CANCER AND EXERCISE

In this article we explore both the benefits of exercise to prevent certain types of cancer, as well as the benefits of exercise to people who have been diagnosed with cancer.



Traditionally, people who were newly diagnosed with cancer were told to stay in bed and get as much rest as possible. However, current research has established that there are significant benefits to exercising before, during and after cancer treatment. Therefore, it is crucial to educate cancer patients about the importance of exercise before, during and after cancer treatment.


There is recent evidence showing regular exercise can not only decrease your risk of developing certain cancers, but can help manage the varying symptoms associated with cancer treatment and decrease risk of reoccurrence. So, which cancers can you decrease your risk for, how can exercise help during treatment and how much exercise should you be doing to receive these benefits? Read on!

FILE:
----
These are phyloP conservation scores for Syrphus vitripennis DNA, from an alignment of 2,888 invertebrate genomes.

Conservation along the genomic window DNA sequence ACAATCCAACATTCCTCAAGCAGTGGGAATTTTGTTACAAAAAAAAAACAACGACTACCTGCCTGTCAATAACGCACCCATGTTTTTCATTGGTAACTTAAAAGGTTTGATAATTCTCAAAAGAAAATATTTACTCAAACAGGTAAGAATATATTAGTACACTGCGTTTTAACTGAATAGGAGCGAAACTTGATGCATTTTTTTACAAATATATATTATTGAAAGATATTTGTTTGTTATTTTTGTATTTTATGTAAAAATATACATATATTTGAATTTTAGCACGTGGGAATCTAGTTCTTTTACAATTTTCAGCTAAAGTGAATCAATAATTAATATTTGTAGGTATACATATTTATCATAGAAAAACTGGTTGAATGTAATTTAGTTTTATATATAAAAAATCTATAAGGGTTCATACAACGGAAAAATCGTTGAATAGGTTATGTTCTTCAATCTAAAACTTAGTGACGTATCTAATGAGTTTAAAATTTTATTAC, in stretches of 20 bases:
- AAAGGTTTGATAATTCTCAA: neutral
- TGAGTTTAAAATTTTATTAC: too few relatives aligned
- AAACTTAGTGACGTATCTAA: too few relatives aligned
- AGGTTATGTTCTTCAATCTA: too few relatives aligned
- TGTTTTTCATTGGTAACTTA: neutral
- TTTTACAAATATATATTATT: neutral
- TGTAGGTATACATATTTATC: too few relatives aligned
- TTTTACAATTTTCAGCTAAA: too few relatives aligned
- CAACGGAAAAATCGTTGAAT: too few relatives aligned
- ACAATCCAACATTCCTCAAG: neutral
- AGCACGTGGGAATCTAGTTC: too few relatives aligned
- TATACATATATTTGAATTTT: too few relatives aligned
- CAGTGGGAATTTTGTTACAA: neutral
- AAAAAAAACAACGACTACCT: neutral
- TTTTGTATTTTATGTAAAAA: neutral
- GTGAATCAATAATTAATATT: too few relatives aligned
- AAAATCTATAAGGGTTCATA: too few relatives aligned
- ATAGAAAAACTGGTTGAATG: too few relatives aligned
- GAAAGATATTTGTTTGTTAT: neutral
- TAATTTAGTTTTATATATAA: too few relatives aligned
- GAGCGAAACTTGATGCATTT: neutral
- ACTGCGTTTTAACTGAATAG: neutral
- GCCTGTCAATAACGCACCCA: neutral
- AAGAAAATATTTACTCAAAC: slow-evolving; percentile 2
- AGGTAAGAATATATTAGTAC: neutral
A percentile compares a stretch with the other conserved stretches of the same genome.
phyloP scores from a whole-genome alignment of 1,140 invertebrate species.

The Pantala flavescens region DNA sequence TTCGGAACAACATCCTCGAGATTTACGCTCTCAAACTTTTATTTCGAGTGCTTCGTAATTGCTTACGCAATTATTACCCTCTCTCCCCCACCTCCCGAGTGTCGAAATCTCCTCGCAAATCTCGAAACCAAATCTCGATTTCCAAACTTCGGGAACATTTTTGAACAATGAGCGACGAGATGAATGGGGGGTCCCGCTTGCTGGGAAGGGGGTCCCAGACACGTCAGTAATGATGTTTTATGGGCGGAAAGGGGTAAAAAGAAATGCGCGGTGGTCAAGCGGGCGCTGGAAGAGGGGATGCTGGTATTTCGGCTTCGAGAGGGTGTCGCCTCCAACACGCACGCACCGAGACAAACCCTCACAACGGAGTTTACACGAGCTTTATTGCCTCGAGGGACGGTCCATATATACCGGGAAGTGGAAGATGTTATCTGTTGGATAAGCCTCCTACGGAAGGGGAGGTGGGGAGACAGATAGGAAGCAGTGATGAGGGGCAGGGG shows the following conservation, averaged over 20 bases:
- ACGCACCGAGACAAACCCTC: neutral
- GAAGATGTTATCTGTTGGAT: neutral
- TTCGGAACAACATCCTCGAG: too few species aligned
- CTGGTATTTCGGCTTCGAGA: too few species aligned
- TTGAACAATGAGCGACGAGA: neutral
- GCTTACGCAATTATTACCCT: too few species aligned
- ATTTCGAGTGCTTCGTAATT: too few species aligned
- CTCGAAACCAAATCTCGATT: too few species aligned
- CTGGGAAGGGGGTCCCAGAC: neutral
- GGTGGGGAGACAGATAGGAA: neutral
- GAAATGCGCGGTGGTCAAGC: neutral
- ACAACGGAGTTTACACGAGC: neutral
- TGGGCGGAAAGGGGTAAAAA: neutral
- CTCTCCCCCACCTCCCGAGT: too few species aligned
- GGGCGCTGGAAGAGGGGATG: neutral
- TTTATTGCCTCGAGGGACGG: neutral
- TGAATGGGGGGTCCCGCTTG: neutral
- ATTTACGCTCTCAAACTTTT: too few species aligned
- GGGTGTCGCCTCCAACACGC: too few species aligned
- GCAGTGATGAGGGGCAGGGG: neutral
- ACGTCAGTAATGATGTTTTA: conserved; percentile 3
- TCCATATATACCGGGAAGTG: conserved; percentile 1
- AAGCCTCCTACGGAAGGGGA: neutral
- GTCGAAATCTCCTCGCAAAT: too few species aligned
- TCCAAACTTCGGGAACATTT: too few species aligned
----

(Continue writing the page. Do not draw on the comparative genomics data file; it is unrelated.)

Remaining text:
EXERCISE AND CANCER PREVENTION


Does exercise prevent cancer?

There is evidence to suggest a causal link between higher levels of physical activity and decreased risk of being diagnosed with the following types of cancer:

  • breast cancer

  • prostate cancer

  • stomach (gastric) cancer

  • colon cancer

  • endometrial cancer

  • oesophageal cancer

  • bladder cancer

  • kidney cancer

The research conducted over the last 10 years suggest that being physically active can decrease your risk of developing some of these cancers by as much as 23%.


How Does Exercise Reduce Your Risk of Cancer?

Whilst the exact mechanism responsible for decreasing your risk of cancer through exercise is still being researched, some of the proposed reasons include:

  • Reducing inflammation

  • Improving immune system function

  • Lowering levels of sex hormones, including estrogen

  • Growth factors that are associated with development of breast & colon cancers

  • Preventing higher levels of blood insulin, which have been associated with development and progression of breast & colon cancers